HomeInsightsHigh Court awards damages for libel and harassment in relation to three-year long campaign on social media

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In 2014, a dispute arose between the defendant, Gavin Carter, and Richard Davies, who used to own a PR agency called Red Communications Consultancy Ltd. Mr Carter had commissioned Red Communications to produce a website called Voicebox Live to provide a platform for users to arrange live streaming of music events.

Mr Carter considered that he was delivered a defective product and poor-quality services by Red Communications and sought justice by using social media to attack Mr Davies and to contact Mr Davies’ clients and associates. Mr Davies closed his social media accounts, at which point Mr Davies turned his attention to attacking Mr Davies’ wife, Terri Ann Davies, the claimant in these proceedings. Mrs Davies was a marketing expert. Until June 2019, she had a senior role as UK Growth Leader at Mercer Ltd. Since September 2019, she had been a non-executive director of the Smith Institute.

The communications on social media and on Mr Carter’s own website attacking Mrs Davies began in 2017 with allegations that she should be “ashamed” and that she “runs and hides” in relation to taking £23,000 from her customers for the failed Voicebox Live website. They continued with statements that she had been guilty of “unbelievable behaviour from a @mercer member” (thereby involving her employer) and of “shameful” behaviour. The communications then began to accuse her of being responsible for “dishonest and unscrupulous business practice”.

Through the communications, Mr Carter directly targeted the senior leaders of both her employers and fellow board members to undermine Mrs Davies. He also contacted her executive assistant directly and posted on the pages of a whole range of suppliers, network colleagues and young women whom Mrs Davies mentored. The CEO of the Smith Institute became concerned when Mr Carter began connecting his comments of serious wrongdoing by Mrs Davies with her role as a non-executive director of the Institute. The matter was pursued by the Institute with Mrs Davies at several meetings.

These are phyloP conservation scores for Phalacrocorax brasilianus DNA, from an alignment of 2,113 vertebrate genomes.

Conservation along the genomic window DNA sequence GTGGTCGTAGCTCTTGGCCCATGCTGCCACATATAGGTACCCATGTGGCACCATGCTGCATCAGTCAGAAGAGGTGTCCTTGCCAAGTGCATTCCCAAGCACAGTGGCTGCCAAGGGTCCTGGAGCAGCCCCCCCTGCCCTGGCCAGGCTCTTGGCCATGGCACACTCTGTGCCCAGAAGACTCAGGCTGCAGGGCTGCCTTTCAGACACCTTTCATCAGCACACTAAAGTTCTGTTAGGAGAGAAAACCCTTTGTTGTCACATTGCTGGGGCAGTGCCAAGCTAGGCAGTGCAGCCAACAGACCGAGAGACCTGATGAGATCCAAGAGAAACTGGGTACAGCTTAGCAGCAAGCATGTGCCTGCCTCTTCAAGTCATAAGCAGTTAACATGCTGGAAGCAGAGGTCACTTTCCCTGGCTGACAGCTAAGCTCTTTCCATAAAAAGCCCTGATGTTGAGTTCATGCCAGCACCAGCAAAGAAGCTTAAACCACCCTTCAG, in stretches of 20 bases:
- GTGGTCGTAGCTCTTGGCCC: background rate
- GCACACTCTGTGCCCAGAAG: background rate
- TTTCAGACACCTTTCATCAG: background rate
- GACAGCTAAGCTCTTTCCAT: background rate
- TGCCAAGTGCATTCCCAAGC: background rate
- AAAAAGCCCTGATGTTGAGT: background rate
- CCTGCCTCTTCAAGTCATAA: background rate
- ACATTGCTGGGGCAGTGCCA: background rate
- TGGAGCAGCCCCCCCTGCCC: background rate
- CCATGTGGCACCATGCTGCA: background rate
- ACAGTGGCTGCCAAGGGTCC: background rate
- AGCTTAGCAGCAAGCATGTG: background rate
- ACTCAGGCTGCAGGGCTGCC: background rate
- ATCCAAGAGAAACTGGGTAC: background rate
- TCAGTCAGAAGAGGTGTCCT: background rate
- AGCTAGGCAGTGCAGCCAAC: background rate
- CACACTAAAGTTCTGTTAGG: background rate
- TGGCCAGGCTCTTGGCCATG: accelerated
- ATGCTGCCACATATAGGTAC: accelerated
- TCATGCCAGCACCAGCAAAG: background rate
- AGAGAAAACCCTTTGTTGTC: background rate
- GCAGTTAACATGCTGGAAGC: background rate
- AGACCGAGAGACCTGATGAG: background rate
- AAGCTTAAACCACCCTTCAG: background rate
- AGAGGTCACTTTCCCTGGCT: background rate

Mrs Davies issued proceedings against Mr Carter for defamation and harassment. Mrs Davies said that, despite not being involved in Red Communications or in any of its projects, she had been targeted by Mr Carter at considerable personal, emotional and financial cost to her.

Establishing the facts, Mr Justice Saini said that the main question was not whether Red Communications had delivered an allegedly defective product to Mr Carter, but whether Mrs Davies had any involvement in Red Communications and its supply of Voicebox Live. Mr Carter relied on the fact that Mrs Davies had an email address, terri@redcomms3d.com, which he had discovered online using “data scrapers” and which he said showed that Mrs Davies was a “representative” of Red Communications. He also relied on the assertion that because Mrs Davies was described as an “admin” in the user log of Voicebox Live, she was involved in its development. Finally, he relied upon information he found online that he said showed Mrs Davies used her “redcomms” email address as a professional address.

Saini J found that on the witness evidence, Mrs Davies was not involved in any way whatsoever with any of Mr Davies’ businesses, including Red Communications. She did not know of the dispute between her husband and Mr Carter. The “redcomms” email address was used solely as part of the beta testing phase of the website and had nothing to do with Mrs Davies. The same was true of her being described as “admin” in the Voicebox Live user log. It was normal practice and was not even discussed with her. There was also no documentary evidence to show that this witness evidence was wrong.

As for the effect of Mr Carter’s campaign on Mrs Davies, Saini J found that this was significant. Mr Carter’s actions had seriously undermined Mrs Davies’ ability to work, mentor and act as a role model in a most upsetting and damaging way. The posts to her employers also affected her reputation and relationships within the businesses. Mrs Davies had had to fight to keep her job and had been told that if the matter continued, she would be asked to resign. Saini J accepted that this was a very stressful and humiliating experience. He also found that a stigma had attached to Mrs Davies in relation to her colleagues because of Mr Carter’s actions. Mr Carter’s allegation of dishonesty on her part was a direct attack on her credibility and integrity as a professional. Saini J also accepted that Mrs Davies lived in constant fear of the next intrusion into her personal and business life and was constantly and genuinely afraid of Mr Carter’s next action. Mr Carter’s campaign had also taken a toll on her marriage.

In terms of the libel claim, there were three publications in issue, the meanings of which were: